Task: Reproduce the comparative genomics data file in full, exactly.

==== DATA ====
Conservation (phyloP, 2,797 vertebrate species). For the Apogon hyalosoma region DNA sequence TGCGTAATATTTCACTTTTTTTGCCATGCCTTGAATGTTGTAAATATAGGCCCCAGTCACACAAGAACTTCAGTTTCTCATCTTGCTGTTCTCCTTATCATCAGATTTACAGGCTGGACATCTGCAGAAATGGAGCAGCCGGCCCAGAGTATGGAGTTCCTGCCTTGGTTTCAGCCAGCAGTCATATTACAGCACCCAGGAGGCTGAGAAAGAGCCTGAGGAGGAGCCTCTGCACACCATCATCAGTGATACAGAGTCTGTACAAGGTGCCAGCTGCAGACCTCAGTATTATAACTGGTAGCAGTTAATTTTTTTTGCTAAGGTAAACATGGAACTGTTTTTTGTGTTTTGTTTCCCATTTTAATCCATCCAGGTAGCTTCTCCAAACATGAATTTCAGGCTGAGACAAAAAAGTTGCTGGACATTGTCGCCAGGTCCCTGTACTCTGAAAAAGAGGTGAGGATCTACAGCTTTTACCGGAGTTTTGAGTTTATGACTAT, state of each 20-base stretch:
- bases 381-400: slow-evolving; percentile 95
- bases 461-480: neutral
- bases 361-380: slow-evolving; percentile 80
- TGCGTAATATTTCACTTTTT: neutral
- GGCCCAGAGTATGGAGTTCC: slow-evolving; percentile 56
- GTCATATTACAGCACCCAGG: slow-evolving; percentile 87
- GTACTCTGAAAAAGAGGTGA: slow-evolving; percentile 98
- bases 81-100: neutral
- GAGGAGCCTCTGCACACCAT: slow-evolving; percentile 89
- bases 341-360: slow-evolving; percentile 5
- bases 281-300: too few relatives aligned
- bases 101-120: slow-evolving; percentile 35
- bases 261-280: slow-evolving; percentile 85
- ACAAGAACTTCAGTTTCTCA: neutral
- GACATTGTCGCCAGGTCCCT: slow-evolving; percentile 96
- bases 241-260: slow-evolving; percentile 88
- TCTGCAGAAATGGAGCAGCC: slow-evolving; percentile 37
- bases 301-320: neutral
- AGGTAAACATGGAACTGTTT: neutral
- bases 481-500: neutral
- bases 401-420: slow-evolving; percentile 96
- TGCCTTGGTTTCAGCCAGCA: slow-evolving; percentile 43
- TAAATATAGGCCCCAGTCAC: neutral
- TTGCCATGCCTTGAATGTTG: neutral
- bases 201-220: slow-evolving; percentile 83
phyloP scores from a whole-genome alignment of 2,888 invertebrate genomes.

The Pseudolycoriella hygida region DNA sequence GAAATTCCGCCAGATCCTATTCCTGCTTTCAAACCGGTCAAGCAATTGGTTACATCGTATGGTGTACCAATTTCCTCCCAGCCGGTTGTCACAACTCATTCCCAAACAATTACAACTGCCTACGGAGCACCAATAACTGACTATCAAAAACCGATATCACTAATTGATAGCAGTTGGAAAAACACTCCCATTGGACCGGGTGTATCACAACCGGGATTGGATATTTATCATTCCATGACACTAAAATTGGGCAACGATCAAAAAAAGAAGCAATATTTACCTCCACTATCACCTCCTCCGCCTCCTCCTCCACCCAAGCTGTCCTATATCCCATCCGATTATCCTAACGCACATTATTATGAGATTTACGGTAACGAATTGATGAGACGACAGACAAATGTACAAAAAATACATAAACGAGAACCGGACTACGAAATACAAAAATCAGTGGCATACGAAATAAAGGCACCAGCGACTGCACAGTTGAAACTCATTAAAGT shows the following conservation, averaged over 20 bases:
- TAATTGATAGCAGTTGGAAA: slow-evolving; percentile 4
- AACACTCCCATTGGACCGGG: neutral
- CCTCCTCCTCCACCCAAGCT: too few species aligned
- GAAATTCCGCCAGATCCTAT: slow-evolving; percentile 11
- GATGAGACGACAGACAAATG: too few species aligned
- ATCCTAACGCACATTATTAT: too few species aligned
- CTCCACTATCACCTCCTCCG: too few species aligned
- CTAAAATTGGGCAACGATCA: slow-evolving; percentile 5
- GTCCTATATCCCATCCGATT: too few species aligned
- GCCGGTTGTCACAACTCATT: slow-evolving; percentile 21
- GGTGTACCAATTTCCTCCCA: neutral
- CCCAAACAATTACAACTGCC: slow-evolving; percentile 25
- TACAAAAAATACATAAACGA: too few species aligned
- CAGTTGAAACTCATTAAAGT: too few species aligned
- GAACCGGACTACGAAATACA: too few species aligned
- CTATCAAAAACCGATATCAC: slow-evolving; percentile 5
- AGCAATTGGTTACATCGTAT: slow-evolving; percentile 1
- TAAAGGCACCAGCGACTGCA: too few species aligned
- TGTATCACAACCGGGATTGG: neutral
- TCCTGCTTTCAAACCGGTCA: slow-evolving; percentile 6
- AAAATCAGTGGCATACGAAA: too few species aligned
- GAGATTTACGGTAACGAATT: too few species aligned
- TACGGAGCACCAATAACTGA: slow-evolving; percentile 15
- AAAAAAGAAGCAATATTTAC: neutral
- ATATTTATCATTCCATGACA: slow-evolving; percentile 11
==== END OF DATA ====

Conservation (phyloP, 2,797 vertebrate species). For the Apogon hyalosoma region DNA sequence TGCGTAATATTTCACTTTTTTTGCCATGCCTTGAATGTTGTAAATATAGGCCCCAGTCACACAAGAACTTCAGTTTCTCATCTTGCTGTTCTCCTTATCATCAGATTTACAGGCTGGACATCTGCAGAAATGGAGCAGCCGGCCCAGAGTATGGAGTTCCTGCCTTGGTTTCAGCCAGCAGTCATATTACAGCACCCAGGAGGCTGAGAAAGAGCCTGAGGAGGAGCCTCTGCACACCATCATCAGTGATACAGAGTCTGTACAAGGTGCCAGCTGCAGACCTCAGTATTATAACTGGTAGCAGTTAATTTTTTTTGCTAAGGTAAACATGGAACTGTTTTTTGTGTTTTGTTTCCCATTTTAATCCATCCAGGTAGCTTCTCCAAACATGAATTTCAGGCTGAGACAAAAAAGTTGCTGGACATTGTCGCCAGGTCCCTGTACTCTGAAAAAGAGGTGAGGATCTACAGCTTTTACCGGAGTTTTGAGTTTATGACTAT, state of each 20-base stretch:
- bases 381-400: slow-evolving; percentile 95
- bases 461-480: neutral
- bases 361-380: slow-evolving; percentile 80
- TGCGTAATATTTCACTTTTT: neutral
- GGCCCAGAGTATGGAGTTCC: slow-evolving; percentile 56
- GTCATATTACAGCACCCAGG: slow-evolving; percentile 87
- GTACTCTGAAAAAGAGGTGA: slow-evolving; percentile 98
- bases 81-100: neutral
- GAGGAGCCTCTGCACACCAT: slow-evolving; percentile 89
- bases 341-360: slow-evolving; percentile 5
- bases 281-300: too few relatives aligned
- bases 101-120: slow-evolving; percentile 35
- bases 261-280: slow-evolving; percentile 85
- ACAAGAACTTCAGTTTCTCA: neutral
- GACATTGTCGCCAGGTCCCT: slow-evolving; percentile 96
- bases 241-260: slow-evolving; percentile 88
- TCTGCAGAAATGGAGCAGCC: slow-evolving; percentile 37
- bases 301-320: neutral
- AGGTAAACATGGAACTGTTT: neutral
- bases 481-500: neutral
- bases 401-420: slow-evolving; percentile 96
- TGCCTTGGTTTCAGCCAGCA: slow-evolving; percentile 43
- TAAATATAGGCCCCAGTCAC: neutral
- TTGCCATGCCTTGAATGTTG: neutral
- bases 201-220: slow-evolving; percentile 83
phyloP scores from a whole-genome alignment of 2,888 invertebrate genomes.

The Pseudolycoriella hygida region DNA sequence GAAATTCCGCCAGATCCTATTCCTGCTTTCAAACCGGTCAAGCAATTGGTTACATCGTATGGTGTACCAATTTCCTCCCAGCCGGTTGTCACAACTCATTCCCAAACAATTACAACTGCCTACGGAGCACCAATAACTGACTATCAAAAACCGATATCACTAATTGATAGCAGTTGGAAAAACACTCCCATTGGACCGGGTGTATCACAACCGGGATTGGATATTTATCATTCCATGACACTAAAATTGGGCAACGATCAAAAAAAGAAGCAATATTTACCTCCACTATCACCTCCTCCGCCTCCTCCTCCACCCAAGCTGTCCTATATCCCATCCGATTATCCTAACGCACATTATTATGAGATTTACGGTAACGAATTGATGAGACGACAGACAAATGTACAAAAAATACATAAACGAGAACCGGACTACGAAATACAAAAATCAGTGGCATACGAAATAAAGGCACCAGCGACTGCACAGTTGAAACTCATTAAAGT shows the following conservation, averaged over 20 bases:
- TAATTGATAGCAGTTGGAAA: slow-evolving; percentile 4
- AACACTCCCATTGGACCGGG: neutral
- CCTCCTCCTCCACCCAAGCT: too few species aligned
- GAAATTCCGCCAGATCCTAT: slow-evolving; percentile 11
- GATGAGACGACAGACAAATG: too few species aligned
- ATCCTAACGCACATTATTAT: too few species aligned
- CTCCACTATCACCTCCTCCG: too few species aligned
- CTAAAATTGGGCAACGATCA: slow-evolving; percentile 5
- GTCCTATATCCCATCCGATT: too few species aligned
- GCCGGTTGTCACAACTCATT: slow-evolving; percentile 21
- GGTGTACCAATTTCCTCCCA: neutral
- CCCAAACAATTACAACTGCC: slow-evolving; percentile 25
- TACAAAAAATACATAAACGA: too few species aligned
- CAGTTGAAACTCATTAAAGT: too few species aligned
- GAACCGGACTACGAAATACA: too few species aligned
- CTATCAAAAACCGATATCAC: slow-evolving; percentile 5
- AGCAATTGGTTACATCGTAT: slow-evolving; percentile 1
- TAAAGGCACCAGCGACTGCA: too few species aligned
- TGTATCACAACCGGGATTGG: neutral
- TCCTGCTTTCAAACCGGTCA: slow-evolving; percentile 6
- AAAATCAGTGGCATACGAAA: too few species aligned
- GAGATTTACGGTAACGAATT: too few species aligned
- TACGGAGCACCAATAACTGA: slow-evolving; percentile 15
- AAAAAAGAAGCAATATTTAC: neutral
- ATATTTATCATTCCATGACA: slow-evolving; percentile 11